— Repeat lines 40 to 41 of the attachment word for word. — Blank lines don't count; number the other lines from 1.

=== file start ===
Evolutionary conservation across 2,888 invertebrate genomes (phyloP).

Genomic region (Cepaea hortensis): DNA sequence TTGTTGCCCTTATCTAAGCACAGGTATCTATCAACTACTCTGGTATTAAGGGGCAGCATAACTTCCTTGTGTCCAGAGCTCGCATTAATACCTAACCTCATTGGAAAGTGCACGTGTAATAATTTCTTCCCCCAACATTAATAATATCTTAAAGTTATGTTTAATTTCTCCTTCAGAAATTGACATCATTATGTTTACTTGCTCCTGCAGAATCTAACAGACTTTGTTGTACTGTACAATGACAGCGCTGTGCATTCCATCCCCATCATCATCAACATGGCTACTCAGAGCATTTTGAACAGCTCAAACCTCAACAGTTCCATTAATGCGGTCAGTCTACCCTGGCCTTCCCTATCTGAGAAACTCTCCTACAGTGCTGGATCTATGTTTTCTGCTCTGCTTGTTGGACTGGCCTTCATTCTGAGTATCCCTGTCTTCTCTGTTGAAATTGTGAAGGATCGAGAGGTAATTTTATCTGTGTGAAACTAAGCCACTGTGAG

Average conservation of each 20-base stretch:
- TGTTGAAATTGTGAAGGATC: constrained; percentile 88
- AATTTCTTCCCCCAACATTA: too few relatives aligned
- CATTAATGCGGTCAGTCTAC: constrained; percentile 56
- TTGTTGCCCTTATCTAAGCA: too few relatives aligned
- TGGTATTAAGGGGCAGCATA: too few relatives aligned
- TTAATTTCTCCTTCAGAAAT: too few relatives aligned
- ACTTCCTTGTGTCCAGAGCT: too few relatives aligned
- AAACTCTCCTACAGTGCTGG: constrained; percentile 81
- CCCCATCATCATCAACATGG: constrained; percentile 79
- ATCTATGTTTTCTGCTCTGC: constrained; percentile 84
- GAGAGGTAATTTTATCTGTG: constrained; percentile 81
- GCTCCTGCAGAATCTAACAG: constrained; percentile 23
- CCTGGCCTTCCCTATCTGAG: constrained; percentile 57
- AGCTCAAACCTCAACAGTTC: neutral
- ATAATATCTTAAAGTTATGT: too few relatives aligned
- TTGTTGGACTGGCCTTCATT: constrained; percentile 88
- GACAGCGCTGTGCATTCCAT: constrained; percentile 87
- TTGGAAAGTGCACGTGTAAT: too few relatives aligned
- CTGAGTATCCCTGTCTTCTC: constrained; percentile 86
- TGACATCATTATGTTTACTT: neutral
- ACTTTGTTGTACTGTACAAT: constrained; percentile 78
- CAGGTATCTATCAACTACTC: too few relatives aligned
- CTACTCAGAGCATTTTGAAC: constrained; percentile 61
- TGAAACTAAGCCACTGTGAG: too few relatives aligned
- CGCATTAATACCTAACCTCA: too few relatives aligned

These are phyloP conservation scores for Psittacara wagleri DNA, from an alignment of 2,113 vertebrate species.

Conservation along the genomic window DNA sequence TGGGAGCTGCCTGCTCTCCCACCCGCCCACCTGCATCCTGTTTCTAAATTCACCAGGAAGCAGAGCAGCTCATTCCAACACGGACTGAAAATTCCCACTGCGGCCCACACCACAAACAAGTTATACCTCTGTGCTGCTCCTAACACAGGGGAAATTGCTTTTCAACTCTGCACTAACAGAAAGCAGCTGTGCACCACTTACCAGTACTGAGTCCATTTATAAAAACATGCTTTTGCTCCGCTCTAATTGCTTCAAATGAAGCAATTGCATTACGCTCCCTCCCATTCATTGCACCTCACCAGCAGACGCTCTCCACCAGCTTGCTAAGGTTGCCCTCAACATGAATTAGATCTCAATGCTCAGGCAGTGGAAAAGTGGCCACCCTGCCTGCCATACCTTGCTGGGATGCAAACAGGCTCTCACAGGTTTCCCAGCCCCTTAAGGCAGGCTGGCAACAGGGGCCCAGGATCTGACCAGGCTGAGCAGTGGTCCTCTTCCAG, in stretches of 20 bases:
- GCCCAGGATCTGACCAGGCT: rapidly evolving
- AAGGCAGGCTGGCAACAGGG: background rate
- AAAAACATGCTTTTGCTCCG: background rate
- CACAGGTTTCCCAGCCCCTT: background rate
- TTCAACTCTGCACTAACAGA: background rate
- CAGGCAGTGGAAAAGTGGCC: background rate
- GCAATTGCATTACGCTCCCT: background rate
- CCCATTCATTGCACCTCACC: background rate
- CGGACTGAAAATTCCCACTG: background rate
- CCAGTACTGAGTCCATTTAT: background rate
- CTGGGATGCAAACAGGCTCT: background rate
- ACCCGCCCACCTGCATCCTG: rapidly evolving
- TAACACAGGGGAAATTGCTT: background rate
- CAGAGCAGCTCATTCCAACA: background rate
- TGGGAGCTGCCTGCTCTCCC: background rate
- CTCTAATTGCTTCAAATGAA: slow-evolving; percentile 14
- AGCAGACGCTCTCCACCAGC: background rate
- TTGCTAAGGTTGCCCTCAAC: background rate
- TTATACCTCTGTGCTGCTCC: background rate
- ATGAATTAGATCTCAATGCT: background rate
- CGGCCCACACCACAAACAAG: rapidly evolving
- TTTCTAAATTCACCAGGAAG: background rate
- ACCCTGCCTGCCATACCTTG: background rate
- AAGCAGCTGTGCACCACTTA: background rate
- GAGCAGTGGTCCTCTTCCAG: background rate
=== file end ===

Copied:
- CCAGTACTGAGTCCATTTAT: background rate
- CTGGGATGCAAACAGGCTCT: background rate